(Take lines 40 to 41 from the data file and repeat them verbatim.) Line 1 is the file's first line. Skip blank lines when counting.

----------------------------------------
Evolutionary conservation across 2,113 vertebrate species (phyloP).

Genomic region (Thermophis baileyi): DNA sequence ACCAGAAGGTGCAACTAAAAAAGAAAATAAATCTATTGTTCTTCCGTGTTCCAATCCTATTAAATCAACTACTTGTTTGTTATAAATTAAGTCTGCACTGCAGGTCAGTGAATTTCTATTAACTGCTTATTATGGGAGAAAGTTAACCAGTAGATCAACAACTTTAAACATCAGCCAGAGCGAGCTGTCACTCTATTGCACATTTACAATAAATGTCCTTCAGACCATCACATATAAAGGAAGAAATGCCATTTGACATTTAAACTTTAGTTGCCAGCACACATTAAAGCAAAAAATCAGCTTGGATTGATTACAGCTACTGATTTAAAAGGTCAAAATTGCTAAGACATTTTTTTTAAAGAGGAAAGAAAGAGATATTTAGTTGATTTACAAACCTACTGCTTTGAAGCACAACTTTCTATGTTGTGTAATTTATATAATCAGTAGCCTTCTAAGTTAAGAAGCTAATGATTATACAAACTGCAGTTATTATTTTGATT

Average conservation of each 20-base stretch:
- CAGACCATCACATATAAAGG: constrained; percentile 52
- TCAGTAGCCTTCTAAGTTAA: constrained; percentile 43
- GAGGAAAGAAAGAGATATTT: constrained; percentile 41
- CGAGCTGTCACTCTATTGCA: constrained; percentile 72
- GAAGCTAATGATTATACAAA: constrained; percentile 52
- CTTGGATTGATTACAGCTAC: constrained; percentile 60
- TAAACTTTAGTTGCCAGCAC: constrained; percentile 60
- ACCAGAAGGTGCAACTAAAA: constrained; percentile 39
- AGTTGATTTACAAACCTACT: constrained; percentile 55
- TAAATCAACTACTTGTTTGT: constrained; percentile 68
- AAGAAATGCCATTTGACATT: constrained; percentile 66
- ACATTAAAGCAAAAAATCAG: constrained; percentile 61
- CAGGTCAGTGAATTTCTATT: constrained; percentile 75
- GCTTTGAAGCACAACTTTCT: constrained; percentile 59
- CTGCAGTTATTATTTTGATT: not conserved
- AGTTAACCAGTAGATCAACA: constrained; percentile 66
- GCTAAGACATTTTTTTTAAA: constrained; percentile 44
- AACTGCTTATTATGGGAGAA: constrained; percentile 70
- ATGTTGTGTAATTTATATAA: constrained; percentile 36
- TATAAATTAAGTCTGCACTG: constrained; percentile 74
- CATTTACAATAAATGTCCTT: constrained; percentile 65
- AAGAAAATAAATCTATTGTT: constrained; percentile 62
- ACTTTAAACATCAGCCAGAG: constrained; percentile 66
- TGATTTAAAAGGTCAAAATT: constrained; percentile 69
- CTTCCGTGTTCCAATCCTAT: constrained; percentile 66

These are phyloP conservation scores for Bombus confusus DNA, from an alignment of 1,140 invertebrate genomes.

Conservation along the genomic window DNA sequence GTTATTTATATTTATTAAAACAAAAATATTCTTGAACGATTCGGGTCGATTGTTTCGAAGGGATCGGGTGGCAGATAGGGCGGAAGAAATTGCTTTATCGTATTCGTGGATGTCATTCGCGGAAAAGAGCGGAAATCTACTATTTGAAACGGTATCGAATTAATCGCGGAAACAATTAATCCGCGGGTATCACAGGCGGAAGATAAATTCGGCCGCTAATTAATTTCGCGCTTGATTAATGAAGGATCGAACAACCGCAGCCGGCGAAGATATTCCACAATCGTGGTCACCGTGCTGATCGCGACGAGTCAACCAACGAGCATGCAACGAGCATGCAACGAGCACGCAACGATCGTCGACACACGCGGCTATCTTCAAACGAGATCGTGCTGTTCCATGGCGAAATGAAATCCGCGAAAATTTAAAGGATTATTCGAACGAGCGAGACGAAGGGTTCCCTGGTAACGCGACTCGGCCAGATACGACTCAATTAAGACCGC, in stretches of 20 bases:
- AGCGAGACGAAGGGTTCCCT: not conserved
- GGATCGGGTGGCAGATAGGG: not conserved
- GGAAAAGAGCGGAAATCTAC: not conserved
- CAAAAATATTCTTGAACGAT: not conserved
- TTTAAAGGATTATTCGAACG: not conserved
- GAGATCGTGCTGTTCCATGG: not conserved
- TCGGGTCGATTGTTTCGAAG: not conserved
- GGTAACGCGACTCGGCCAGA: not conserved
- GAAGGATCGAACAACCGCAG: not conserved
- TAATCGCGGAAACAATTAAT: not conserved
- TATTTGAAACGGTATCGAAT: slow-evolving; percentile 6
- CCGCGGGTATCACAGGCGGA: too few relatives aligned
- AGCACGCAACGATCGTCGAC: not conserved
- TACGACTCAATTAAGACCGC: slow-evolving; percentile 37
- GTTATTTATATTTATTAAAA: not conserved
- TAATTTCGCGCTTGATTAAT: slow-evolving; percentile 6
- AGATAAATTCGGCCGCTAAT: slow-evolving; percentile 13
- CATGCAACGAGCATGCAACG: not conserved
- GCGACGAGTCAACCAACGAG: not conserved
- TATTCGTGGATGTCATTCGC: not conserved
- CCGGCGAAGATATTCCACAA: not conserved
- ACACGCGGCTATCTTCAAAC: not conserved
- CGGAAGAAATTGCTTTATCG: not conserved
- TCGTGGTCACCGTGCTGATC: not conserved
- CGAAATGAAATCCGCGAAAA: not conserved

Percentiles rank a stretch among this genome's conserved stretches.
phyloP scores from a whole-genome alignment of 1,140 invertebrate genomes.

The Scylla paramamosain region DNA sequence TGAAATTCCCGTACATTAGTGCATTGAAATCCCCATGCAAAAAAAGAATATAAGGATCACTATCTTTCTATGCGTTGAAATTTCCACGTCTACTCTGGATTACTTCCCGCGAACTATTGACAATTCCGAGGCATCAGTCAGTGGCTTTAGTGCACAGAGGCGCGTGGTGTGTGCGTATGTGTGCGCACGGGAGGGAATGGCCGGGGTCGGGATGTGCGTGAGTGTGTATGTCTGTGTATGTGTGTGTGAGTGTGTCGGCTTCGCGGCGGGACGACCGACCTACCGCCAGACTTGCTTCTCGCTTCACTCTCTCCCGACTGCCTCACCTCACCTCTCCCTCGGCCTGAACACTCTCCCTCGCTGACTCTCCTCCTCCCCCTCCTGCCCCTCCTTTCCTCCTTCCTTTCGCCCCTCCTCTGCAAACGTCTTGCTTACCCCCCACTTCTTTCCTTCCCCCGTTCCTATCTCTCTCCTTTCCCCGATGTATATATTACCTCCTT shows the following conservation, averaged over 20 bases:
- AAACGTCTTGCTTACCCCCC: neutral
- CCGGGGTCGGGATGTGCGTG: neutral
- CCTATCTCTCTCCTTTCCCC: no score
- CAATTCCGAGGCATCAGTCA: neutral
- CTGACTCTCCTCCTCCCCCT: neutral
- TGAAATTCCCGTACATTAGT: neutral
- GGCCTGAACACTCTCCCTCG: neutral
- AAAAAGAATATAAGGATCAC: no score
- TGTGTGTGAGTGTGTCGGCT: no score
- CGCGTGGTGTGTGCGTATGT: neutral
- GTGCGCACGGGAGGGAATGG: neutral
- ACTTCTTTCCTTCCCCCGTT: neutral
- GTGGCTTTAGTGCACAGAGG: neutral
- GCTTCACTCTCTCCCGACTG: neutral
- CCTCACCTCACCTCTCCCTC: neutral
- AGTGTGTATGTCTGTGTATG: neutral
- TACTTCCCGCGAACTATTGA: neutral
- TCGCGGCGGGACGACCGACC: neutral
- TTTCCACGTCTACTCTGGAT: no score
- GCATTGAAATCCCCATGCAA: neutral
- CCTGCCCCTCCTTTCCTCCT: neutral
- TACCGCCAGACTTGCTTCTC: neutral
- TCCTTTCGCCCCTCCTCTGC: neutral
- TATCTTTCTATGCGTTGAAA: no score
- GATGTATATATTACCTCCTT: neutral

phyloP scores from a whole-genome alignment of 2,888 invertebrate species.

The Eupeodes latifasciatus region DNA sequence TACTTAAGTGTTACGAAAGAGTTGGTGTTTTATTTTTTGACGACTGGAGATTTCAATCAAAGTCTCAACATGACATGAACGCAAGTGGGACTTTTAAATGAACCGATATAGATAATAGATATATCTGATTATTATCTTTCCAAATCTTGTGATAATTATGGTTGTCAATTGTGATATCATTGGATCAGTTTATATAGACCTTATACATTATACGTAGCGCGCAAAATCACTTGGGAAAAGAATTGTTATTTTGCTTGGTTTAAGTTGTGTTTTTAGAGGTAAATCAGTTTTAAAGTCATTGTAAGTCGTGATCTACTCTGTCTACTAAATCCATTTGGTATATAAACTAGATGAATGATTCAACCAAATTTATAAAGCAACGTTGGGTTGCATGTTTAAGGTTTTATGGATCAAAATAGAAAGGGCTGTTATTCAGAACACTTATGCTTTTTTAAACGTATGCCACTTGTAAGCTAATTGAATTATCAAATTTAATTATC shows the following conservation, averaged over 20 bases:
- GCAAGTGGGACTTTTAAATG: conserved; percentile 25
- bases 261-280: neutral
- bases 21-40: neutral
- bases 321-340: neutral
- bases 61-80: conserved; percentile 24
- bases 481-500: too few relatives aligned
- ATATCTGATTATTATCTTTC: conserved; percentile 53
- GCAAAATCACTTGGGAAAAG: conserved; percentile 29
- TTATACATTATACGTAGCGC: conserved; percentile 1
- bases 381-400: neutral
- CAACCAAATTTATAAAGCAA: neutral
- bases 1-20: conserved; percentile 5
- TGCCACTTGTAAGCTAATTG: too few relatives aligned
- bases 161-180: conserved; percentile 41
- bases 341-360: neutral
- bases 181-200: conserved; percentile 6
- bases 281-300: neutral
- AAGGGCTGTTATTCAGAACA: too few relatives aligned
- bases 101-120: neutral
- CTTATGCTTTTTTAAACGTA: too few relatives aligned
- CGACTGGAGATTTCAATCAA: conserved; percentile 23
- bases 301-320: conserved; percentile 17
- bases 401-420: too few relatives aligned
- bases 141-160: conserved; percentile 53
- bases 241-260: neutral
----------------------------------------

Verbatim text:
- TAATCGCGGAAACAATTAAT: not conserved
- TATTTGAAACGGTATCGAAT: slow-evolving; percentile 6